Celiac disease was considered to be rare in China and it had not been studied thoroughly, despite the fact that China is the world’s largest wheat producer and has a high and rapidly increasing consumption of wheat and gluten-containing products. This increasing consumption carries concomitant risks for the development of celiac disease. The results of this landmark study, which serves as a reference point for celiac disease in China, will be published on 4th December in the scientific journal PLOS ONE.
Celiac disease is an autoimmune disorder caused by genetically susceptible individuals consuming food and drinks made from wheat, barley or rye and therefore containing gluten. Gluten proteins can induce inflammation in the small intestine, hindering the uptake of nutrients, and can also disturb the normal functioning of other organs. In the Western world, the prevalence of celiac disease is between 0.5 and 2% of the population.
Wheat consumption is increasing rapidly in China due to urbanisation and westernization of the traditional Chinese diet but, until recently, the status of celiac disease had not been a major research subject. Wageningen UR initiated an investigation into the true status of celiac disease as a landmark reference point. It was conducted by the Chinese scientists, with help from the Dutch scientists. Three main issues were addressed by a systematic review and meta-analysis of the Chinese and international literature: the number of definite or suspected cases of the disease reported, the frequency of the major predisposing HLA genes seen in various Chinese populations, and the amount of wheat and gluten consumption, which is the major environmental factor.
The data strongly suggest that the prevalence of celiac disease is much higher in China than previously thought. The study also suggests that in the north-western regions of China, where there is the highest influx of Western (Caucasian) genes and the highest wheat consumption, celiac disease will be more frequent and have prevalences similar to those seen in Western societies. The disease prevalence is likely to rise as the Chinese adopt a more Western life style, with increased consumption of wheat and gluten-containing products. This will be true throughout the country, but especially in urban environments. These factors mean China is a country at risk of celiac disease becoming a common disease and strategies for prevention should be developed to guarantee the health of Chinese individuals.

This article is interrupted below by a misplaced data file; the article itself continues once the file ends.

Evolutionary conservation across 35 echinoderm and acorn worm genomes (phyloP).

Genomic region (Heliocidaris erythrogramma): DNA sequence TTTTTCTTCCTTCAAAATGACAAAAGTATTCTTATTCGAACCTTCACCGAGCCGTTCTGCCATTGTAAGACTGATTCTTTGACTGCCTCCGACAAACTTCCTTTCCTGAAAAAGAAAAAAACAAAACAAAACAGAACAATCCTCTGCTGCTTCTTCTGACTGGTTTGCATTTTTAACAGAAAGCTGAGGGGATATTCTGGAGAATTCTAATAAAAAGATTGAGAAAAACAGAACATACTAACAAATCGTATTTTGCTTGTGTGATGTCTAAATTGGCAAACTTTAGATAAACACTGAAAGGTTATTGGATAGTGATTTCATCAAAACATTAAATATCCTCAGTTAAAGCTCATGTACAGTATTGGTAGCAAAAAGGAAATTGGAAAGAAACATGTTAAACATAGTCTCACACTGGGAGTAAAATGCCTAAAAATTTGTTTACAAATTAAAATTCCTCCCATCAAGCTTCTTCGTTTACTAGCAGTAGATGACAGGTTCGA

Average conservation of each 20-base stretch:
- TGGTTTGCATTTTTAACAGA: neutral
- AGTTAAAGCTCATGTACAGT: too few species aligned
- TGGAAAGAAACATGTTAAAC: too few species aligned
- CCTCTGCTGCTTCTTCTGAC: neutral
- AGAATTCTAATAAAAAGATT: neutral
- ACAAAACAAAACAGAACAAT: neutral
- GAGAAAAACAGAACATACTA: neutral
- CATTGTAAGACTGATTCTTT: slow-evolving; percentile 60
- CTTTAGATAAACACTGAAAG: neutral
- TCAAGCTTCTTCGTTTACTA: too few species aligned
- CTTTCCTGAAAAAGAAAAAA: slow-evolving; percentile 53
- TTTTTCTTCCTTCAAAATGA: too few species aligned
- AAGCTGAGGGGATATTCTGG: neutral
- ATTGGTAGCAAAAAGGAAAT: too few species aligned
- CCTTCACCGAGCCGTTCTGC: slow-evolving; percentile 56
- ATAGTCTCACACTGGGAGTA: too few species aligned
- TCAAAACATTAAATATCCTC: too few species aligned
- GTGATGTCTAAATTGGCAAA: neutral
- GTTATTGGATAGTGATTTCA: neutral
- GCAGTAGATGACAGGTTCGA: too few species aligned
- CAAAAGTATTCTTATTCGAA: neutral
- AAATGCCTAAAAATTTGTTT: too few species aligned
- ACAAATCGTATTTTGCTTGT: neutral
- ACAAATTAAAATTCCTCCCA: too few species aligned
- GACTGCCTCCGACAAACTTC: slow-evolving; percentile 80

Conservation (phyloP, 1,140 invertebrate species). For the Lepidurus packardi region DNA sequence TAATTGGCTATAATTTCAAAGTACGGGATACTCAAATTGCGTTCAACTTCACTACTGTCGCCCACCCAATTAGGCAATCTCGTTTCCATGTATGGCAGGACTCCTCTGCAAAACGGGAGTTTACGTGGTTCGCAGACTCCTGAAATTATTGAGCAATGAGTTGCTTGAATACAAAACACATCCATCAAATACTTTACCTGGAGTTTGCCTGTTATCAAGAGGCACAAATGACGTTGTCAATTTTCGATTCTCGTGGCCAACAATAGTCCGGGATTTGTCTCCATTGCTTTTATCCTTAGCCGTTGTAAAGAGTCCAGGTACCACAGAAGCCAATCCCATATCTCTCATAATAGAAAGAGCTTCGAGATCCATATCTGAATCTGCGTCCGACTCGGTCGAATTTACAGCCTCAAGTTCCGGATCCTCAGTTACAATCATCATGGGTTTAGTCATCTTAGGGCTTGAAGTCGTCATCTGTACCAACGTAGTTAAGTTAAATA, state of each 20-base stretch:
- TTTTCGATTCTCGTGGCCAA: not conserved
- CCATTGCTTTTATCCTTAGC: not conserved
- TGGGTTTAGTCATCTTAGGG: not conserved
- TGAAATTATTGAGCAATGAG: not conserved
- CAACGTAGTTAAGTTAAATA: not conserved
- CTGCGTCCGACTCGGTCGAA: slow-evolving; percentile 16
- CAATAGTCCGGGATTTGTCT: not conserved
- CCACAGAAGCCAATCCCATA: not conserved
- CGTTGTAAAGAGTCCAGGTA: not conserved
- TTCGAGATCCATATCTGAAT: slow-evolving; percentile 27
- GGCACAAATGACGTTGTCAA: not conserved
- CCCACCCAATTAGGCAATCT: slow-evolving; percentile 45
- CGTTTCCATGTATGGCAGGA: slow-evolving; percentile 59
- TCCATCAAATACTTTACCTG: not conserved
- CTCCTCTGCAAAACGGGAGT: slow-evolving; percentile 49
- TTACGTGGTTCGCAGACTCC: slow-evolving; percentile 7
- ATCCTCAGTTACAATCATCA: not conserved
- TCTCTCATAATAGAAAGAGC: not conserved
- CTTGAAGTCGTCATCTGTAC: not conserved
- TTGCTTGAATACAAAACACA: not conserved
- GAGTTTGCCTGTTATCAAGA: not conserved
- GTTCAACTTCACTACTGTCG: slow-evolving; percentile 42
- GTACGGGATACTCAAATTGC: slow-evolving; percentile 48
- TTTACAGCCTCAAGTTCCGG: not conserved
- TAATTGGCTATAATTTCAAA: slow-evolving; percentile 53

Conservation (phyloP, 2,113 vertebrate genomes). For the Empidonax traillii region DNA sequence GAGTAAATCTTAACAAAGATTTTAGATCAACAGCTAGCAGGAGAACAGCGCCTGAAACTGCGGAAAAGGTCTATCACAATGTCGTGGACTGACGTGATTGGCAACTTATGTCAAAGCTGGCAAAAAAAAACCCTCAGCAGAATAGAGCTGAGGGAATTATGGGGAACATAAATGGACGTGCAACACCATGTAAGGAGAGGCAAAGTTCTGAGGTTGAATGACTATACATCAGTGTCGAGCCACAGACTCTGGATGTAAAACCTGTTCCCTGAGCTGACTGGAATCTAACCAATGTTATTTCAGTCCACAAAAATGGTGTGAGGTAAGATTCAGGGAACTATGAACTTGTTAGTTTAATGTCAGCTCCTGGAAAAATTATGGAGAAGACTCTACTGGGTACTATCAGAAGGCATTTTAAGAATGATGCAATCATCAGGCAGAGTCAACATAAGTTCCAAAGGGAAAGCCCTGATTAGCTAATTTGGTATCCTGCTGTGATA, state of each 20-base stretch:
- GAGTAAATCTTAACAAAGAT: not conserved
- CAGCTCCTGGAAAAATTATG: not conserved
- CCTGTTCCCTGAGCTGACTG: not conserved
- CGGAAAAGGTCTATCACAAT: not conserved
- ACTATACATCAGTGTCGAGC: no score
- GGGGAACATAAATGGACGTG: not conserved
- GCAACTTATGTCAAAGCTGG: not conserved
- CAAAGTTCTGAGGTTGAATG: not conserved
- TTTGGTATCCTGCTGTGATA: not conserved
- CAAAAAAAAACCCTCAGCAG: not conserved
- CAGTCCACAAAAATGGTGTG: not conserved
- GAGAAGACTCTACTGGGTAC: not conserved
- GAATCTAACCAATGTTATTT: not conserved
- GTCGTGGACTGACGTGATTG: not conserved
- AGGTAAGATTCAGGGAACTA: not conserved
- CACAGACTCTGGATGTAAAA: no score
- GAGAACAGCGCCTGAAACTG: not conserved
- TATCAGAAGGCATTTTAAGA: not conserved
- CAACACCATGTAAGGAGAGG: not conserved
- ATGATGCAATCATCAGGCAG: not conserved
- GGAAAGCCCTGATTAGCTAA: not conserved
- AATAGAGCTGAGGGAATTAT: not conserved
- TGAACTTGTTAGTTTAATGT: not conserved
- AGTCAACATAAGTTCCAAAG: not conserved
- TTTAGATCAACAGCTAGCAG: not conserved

Wageningen UR initiated this study, which was carried out by Nanchang University and supported by the University Medical Centre Groningen, within the framework of the Dutch Celiac Disease Consortium. This research was partly funded by the Dutch government through the Netherlands Genomics Initiative, and partly by the Chinese government through the International Science & Technology Cooperation Program of China (No. 2013DFG31380), and the National High Technology Research and Development Program of China (863 Program, No. 2013AA102205).
The mission of Wageningen UR (University & Research centre) is ‘To explore the potential of nature to improve the quality of life’. Within Wageningen UR, nine research institutes – both specialised and applied – have joined forces with Wageningen University to help answer the most important questions in the domain of healthy food and living environment. With approximately 40 locations (in the Netherlands, Brazil and China), 6500 members of staff and 10,000 students, Wageningen UR is one of the leading organisations in its domain worldwide. The integral approach to problems and the cooperation between the exact sciences and the technological and social disciplines are at the heart of the Wageningen Approach.